If you have lost some of your cover or floating plants, now is the time to replace them. Your fish are happiest with 1/2 of the top of the pond covered. That gives the fish a place to hide from predators and keeps them cool in the heat of the summer. It also keeps the blazing sun from helping algae grow in your crystal clear water. 

Water lilies will start to grow when the water reaches about 65 degrees consistently. If you removed them from your pond and stored the corms in damp sand, you can pot them up and put them in the water with the top of the pot about 6” below the water surface. Do not fertilize them until the first leaves reach the top of the pond. Then use an aquatic plant fertilizer. I use a tab that I can just poke into the sand. If I am out of those, I have used Job’s Tomato Spikes or lacking those, Job’s Tree Spikes. Take the tree spike, whack it with a hammer to divide into 4 pieces. Use one piece at a time. Throughout the summer, your lilies want to be fertilized at least once monthly. Do not over fertilize or you will be feeding algae as well as your pond plants. 

Things to Watch Out For 

Be careful as you are beginning to play in your pond again. Big Daddy bullfrog is snoozing between rocks lying in wait for a tasty fly. If you disturb him, he will jump and scare the pants off you. 

This and other seasonal maintenance tips are in my pond how-to book.  You can buy it here.:

At my website pondlady. com you can meet hundreds of other pondkeepers, ask questions and share your pond experiences.  And we love photos. Show off your pond.

Tuesday, April 24, 2012

Lizard's Tail, a Pond Plant

We took a walk along the Northshore Nature Center trail near Mandeville, La over the weekend.  I thought Louisiana irises would be in full bloom, but didn't see one.  I did see Lizard's Tail in bloom tho. 

Lizard's Tail grow in the water in the shallower parts of the swamp where the water is maybe 4" deep or less.  You will usually find it at the edges of ponds or marshes.

Of course, the Lizard's Tail rush gets its name from its bloom.  It grows from the end of a 6 inche stalk and droops into a tail about 3 inches long.  The leaf is heart shaped and about 5 inches long. 
It spreads using rhizomes that grow sideways under the water or the mud and pretty soon, you have Lizard's Tail everywhere. If you are going to have them in your pond, keep them in a pot.

I also feature pond plants in my new book available here:

It's number one on in Landscaping this morning. Yippee.

So join us at and share your pond stories with us.

Thanks for dropping by for a visit this morning

Sunday, July 11, 2010

Aquatic Plants for West Virginia

                                                                          Swamp Lily

What are some aquatic plants for a backyard pond in southern West Virginia?
Something other than lilies.

There are dozens, both tropical and hardy. Rushes of all kinds will do great. Arum and Saggitaria are particularly nice. Horsetail is another great plant for texture. Plant Louisiana Irises for spectacular spring color.
For floating plants, try parrots feather, water clover and water poppies.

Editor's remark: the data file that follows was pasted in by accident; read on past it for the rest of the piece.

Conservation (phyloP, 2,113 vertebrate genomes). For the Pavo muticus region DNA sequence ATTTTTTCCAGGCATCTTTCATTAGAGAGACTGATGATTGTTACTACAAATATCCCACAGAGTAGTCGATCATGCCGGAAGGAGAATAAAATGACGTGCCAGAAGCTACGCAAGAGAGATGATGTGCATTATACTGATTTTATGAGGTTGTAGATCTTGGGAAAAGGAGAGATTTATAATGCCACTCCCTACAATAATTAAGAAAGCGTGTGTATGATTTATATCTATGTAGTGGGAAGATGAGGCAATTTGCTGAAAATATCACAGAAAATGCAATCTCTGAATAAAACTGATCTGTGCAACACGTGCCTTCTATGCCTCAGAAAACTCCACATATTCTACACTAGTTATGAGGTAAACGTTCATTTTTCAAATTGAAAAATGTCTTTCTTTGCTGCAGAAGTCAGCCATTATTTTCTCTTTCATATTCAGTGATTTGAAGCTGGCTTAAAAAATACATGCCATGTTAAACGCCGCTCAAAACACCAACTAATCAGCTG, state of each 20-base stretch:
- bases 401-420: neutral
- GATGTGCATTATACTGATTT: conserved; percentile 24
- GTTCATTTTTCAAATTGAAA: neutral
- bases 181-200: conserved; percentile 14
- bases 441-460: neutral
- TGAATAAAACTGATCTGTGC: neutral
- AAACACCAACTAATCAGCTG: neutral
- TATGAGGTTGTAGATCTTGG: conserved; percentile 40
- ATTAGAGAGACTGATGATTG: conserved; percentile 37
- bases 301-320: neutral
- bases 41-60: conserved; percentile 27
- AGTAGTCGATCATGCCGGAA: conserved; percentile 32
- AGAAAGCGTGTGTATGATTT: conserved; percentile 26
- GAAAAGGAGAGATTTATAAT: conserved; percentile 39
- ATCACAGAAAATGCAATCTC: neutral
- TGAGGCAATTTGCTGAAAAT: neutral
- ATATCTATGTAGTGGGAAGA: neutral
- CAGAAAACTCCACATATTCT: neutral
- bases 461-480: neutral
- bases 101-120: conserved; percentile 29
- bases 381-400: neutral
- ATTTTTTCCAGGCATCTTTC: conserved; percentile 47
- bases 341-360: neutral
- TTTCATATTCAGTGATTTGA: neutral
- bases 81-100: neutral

Anacharis is the best for submerged vegetation.

Tuesday, June 01, 2010

Aquatic Plants

Plants for in and around water.?
If I have a small garden pond, like, 2ft wide by 4 ft long, 1 and 1/2 to 2 feet deep, in an area that gets partial sunlight, what are the best plants to put in the water that will not get to big or take over? What about plants for around the pond (partial sunlight also.)
Most aquatic plants are invasive. After all, they are only swamp weeds.
Try some Louisiana irises and dwarf papyrus. Horsetail fern can work as well. Be sure they are in pots and keep them trimmed back. Cut them back at least once a year.
You can plant irises around the pond as well. It makes the pond look bigger. Cannas work both in and out of the pond as well, but can get 4' tall.
Dwarf acorus is a great variegated grass that doesn't misbehave.

Friday, February 16, 2007

Floating Plants

When we are balancing the pond ecologically, we know we must include oxygenating plants, submerged grasses like anacharis, hornwort or cabomba.

As oxygenating plants are the workhorse of the balanced pond, floating plants are certainly the next most important. Oxygenating plants usually don't want to be in full sun, so the floating plants provide shade and the submerged plants can flourish. They also provide cool spots when the sun is beating down on the water and hiding places for fish when predators like local birds come looking for dinner. Some of the floating plants are mosaic, pictured above, parrots's feather, which can climb up and out of the pond, over the rocks. Water hyacinths, another floating plant can be noxious weeds and illegal in your state, so always check with your local extension service before introducing them into your pond. Water poppy and water clover are two other floaters that spread quickly, but are easily controlled and add another dimension to your waterscape.

With the addition of floating plants that cover at least one half of the pond surface, you have balanced your pond and lessened the maintenance immeasurably. And less maintenance makes us all happy.

As with all plants, floating plants will not survive with koi in the pond.